The war for work from anywhere begins

1 year ago
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Who is calling shots about how many days you end up working in the office? It slowly dawned on the bosses that it wasn’t them. Real holders of power? The elusive “top talent” that every firm tries to attract.

Raj Chowdhury, an economist at Harvard Business School, argues that throughout history, the most sought-after candidates have ultimately determined what our work looks like. For example, in the early 90s, using email on our phones was a luxury reserved exclusively for CEOs. However, it wasn’t long before the best people in companies demanded it, and as a result, we can’t avoid email anymore.

Today, Chowdhury’s spider-sense is troubled by the need for ultimate flexibility: top talent doesn’t just want hybrid work, they want to work from anywhere. “There are two types of companies,” Chowdhury explains. “One is going to accept work from anywhere and the other is in denial – I feel these companies are going to lose their workforce.” He argues that “companies trying to turn back the clock will lose some of their best talent, and this dynamic will force these companies to catch up.”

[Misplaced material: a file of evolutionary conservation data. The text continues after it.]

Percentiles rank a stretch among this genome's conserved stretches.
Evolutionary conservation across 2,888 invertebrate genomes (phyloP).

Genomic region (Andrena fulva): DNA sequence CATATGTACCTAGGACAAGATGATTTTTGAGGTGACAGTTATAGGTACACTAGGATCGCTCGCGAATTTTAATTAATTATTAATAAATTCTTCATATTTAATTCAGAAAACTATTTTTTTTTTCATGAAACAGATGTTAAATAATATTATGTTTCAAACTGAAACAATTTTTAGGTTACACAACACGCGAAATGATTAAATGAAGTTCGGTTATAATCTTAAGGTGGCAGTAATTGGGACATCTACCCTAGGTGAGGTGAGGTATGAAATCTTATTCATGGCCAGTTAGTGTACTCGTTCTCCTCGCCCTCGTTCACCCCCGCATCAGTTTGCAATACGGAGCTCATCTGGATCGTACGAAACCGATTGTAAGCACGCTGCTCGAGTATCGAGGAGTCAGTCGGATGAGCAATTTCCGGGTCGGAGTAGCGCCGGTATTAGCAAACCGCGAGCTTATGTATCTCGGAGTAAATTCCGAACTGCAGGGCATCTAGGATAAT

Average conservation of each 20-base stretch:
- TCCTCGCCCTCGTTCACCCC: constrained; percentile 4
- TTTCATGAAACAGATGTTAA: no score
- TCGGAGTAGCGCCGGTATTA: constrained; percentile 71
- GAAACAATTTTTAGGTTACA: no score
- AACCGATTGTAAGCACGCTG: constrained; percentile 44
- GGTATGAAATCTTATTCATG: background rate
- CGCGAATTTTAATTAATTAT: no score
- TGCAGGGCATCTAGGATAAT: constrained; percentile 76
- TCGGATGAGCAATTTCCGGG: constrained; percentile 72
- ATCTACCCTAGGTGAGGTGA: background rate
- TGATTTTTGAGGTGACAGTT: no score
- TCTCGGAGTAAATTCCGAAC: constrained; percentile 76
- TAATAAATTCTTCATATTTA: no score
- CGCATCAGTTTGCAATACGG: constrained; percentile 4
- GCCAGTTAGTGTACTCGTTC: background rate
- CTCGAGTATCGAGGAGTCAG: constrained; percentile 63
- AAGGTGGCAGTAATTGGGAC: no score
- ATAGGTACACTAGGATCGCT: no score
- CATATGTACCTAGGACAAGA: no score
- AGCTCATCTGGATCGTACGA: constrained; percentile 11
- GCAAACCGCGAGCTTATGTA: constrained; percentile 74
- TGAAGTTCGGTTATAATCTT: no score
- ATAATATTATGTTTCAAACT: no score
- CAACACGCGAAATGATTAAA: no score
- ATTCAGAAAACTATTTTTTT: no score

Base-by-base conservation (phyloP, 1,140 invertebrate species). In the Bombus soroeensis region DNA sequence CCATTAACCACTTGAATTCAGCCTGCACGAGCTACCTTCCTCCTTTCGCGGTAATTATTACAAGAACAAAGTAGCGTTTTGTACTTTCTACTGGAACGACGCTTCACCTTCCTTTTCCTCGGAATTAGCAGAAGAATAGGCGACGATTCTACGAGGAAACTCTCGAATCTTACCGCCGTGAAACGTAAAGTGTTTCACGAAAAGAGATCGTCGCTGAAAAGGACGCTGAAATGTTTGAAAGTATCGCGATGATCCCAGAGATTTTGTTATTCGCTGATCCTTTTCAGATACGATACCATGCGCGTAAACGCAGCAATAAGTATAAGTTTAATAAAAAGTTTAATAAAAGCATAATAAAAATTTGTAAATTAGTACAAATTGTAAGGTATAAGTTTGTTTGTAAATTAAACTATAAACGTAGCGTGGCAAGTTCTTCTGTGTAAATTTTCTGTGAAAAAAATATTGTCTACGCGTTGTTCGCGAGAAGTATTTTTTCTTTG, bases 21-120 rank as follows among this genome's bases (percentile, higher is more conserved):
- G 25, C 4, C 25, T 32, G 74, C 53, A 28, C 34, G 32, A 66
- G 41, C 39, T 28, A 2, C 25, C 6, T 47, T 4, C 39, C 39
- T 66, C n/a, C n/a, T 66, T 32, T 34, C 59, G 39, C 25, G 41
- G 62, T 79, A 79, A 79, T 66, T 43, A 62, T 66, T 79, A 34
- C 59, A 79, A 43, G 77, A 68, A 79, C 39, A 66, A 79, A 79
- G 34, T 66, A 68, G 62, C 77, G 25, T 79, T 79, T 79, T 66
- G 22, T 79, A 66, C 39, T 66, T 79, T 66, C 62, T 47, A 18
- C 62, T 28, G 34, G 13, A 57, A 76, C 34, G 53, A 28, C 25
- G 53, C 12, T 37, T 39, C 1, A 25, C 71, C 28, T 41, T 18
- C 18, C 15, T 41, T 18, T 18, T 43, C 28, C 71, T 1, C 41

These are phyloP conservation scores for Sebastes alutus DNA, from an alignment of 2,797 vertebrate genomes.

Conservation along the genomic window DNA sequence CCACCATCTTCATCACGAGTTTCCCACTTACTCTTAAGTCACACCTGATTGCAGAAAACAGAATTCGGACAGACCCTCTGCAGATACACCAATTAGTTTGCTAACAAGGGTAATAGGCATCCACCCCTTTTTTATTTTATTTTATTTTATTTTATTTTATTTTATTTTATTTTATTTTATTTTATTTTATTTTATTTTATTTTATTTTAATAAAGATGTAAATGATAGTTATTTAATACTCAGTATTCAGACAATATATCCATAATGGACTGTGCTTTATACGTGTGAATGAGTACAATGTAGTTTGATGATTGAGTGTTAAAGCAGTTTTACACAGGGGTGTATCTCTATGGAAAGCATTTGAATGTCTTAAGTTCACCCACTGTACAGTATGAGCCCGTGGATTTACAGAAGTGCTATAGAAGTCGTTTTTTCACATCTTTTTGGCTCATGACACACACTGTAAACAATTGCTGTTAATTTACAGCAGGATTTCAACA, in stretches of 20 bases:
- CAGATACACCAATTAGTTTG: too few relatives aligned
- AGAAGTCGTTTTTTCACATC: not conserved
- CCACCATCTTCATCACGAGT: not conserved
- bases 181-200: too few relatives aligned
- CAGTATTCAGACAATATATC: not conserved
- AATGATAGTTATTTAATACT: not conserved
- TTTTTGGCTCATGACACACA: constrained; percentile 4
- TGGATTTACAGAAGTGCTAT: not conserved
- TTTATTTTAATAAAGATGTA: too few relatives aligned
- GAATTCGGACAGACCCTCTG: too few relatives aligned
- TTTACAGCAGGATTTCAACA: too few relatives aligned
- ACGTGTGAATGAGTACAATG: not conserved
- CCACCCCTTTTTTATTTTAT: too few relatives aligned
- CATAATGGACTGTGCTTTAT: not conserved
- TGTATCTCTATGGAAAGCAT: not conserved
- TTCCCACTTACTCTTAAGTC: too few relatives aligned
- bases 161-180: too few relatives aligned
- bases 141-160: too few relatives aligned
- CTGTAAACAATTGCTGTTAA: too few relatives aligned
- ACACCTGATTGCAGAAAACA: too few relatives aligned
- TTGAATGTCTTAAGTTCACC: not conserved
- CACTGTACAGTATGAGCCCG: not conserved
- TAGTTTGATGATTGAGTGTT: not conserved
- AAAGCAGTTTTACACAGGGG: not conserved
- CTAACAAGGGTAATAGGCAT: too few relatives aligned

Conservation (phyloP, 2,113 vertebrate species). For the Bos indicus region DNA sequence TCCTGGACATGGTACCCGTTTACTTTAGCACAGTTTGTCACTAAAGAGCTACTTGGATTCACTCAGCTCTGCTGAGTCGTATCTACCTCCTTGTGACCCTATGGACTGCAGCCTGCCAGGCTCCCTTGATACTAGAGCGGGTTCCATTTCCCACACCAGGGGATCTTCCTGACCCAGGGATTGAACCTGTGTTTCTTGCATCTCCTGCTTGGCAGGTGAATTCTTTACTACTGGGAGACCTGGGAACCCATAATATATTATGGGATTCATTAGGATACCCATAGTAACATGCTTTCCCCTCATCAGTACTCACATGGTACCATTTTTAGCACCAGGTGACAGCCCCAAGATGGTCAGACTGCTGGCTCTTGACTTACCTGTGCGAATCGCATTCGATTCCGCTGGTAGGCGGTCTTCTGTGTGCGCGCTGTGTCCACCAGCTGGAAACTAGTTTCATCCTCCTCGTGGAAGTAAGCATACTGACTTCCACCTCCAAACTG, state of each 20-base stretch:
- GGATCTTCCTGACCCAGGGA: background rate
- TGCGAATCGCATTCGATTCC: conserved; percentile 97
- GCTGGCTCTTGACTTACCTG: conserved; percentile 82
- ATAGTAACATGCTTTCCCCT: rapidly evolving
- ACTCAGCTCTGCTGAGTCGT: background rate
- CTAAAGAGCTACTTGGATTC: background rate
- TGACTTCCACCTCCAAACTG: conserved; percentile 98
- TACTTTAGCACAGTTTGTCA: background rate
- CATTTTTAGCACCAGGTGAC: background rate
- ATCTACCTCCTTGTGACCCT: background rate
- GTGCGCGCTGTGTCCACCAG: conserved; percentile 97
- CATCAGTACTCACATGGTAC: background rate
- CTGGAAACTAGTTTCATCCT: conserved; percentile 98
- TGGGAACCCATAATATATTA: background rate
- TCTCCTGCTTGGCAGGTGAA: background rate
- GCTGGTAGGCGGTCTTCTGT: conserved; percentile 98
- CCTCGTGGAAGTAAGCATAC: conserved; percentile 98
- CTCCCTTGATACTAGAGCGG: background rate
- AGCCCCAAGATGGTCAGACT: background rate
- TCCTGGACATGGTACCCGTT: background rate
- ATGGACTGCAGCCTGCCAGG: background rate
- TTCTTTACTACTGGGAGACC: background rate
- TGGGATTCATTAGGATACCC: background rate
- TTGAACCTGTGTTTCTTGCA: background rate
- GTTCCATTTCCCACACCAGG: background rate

This may come as a revelation to workers who are currently facing a top-down 3/2 pattern in their workplaces. This “three days in, two days out” model was expected to become the norm when we first imagined what life would be like after Covid during the pandemic. But since we’ve stepped out of our bedrooms and kitchen tables, we’ve realized that we’re not at the end of this story – we’re still at the beginning. Data from Stanford economist Nick Bloom confirms this: in June 2020, most companies expected employees to work from home about a day and a half a week, but over the next two years, the expectation of working from home grew with each subsequent month. firms now expect workers to be home for nearly half the week.

Nimble start-up firms have a strong advantage due to this cultural shift. Indeed, in 2023 we will see how startups move to remote work. On the other hand, more established firms will be faced with a choice: whether to keep expensive real estate and slow-moving managers, or simply jump into the new trend.

This will not be an easy transition. For example, according to a report by research firm Leesman, office work was most popular among only one group—CEOs who owned their own offices (or private meeting rooms). As a result, in 2023, veteran corporate managers are likely to take advantage of the economic downturn to make a last-ditch effort to get employees back in the office. It’s implausible to imagine these more traditional managers rubbing their hands over the prospect of a short-term economic downturn, but using a softer labor market as leverage to get employees back into the office could prove to be a popular strategy. It may be too late; The best talent has already made up their minds. There may be a conflict ahead, as it will resolve itself.

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